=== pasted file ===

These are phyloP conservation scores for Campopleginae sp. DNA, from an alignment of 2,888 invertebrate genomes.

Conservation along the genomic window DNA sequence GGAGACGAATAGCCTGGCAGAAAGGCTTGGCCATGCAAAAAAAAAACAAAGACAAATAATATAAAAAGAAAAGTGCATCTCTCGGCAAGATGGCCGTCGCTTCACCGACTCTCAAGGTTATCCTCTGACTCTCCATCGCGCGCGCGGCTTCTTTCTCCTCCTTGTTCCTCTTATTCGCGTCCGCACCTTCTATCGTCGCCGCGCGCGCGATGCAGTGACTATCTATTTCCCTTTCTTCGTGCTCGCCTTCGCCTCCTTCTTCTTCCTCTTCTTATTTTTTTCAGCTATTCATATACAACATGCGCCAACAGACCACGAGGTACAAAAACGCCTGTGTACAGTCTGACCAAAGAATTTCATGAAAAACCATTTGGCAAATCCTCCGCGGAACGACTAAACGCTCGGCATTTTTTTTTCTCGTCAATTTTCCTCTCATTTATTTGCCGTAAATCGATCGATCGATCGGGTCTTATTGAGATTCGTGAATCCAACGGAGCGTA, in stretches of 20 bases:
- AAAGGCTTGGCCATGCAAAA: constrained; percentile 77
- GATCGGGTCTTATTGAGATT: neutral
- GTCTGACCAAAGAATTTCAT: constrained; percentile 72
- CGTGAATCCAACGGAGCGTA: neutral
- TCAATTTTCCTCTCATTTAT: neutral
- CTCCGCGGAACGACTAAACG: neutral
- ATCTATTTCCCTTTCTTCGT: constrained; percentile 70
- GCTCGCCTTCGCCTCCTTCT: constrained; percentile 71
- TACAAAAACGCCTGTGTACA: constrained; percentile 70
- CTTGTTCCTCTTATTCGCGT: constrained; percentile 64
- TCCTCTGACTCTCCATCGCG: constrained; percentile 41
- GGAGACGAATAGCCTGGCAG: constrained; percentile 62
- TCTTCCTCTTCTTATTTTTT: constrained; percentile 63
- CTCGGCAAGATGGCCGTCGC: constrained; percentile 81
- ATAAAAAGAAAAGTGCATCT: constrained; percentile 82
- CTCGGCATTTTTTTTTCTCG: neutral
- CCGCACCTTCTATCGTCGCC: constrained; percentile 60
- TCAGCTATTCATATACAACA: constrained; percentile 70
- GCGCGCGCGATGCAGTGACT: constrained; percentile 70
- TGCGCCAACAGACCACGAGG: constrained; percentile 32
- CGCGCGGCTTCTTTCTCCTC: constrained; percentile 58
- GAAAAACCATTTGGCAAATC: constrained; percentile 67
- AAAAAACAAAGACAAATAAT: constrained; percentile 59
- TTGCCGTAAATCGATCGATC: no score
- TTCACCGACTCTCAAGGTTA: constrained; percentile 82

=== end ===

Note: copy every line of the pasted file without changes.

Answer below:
These are phyloP conservation scores for Campopleginae sp. DNA, from an alignment of 2,888 invertebrate genomes.

Conservation along the genomic window DNA sequence GGAGACGAATAGCCTGGCAGAAAGGCTTGGCCATGCAAAAAAAAAACAAAGACAAATAATATAAAAAGAAAAGTGCATCTCTCGGCAAGATGGCCGTCGCTTCACCGACTCTCAAGGTTATCCTCTGACTCTCCATCGCGCGCGCGGCTTCTTTCTCCTCCTTGTTCCTCTTATTCGCGTCCGCACCTTCTATCGTCGCCGCGCGCGCGATGCAGTGACTATCTATTTCCCTTTCTTCGTGCTCGCCTTCGCCTCCTTCTTCTTCCTCTTCTTATTTTTTTCAGCTATTCATATACAACATGCGCCAACAGACCACGAGGTACAAAAACGCCTGTGTACAGTCTGACCAAAGAATTTCATGAAAAACCATTTGGCAAATCCTCCGCGGAACGACTAAACGCTCGGCATTTTTTTTTCTCGTCAATTTTCCTCTCATTTATTTGCCGTAAATCGATCGATCGATCGGGTCTTATTGAGATTCGTGAATCCAACGGAGCGTA, in stretches of 20 bases:
- AAAGGCTTGGCCATGCAAAA: constrained; percentile 77
- GATCGGGTCTTATTGAGATT: neutral
- GTCTGACCAAAGAATTTCAT: constrained; percentile 72
- CGTGAATCCAACGGAGCGTA: neutral
- TCAATTTTCCTCTCATTTAT: neutral
- CTCCGCGGAACGACTAAACG: neutral
- ATCTATTTCCCTTTCTTCGT: constrained; percentile 70
- GCTCGCCTTCGCCTCCTTCT: constrained; percentile 71
- TACAAAAACGCCTGTGTACA: constrained; percentile 70
- CTTGTTCCTCTTATTCGCGT: constrained; percentile 64
- TCCTCTGACTCTCCATCGCG: constrained; percentile 41
- GGAGACGAATAGCCTGGCAG: constrained; percentile 62
- TCTTCCTCTTCTTATTTTTT: constrained; percentile 63
- CTCGGCAAGATGGCCGTCGC: constrained; percentile 81
- ATAAAAAGAAAAGTGCATCT: constrained; percentile 82
- CTCGGCATTTTTTTTTCTCG: neutral
- CCGCACCTTCTATCGTCGCC: constrained; percentile 60
- TCAGCTATTCATATACAACA: constrained; percentile 70
- GCGCGCGCGATGCAGTGACT: constrained; percentile 70
- TGCGCCAACAGACCACGAGG: constrained; percentile 32
- CGCGCGGCTTCTTTCTCCTC: constrained; percentile 58
- GAAAAACCATTTGGCAAATC: constrained; percentile 67
- AAAAAACAAAGACAAATAAT: constrained; percentile 59
- TTGCCGTAAATCGATCGATC: no score
- TTCACCGACTCTCAAGGTTA: constrained; percentile 82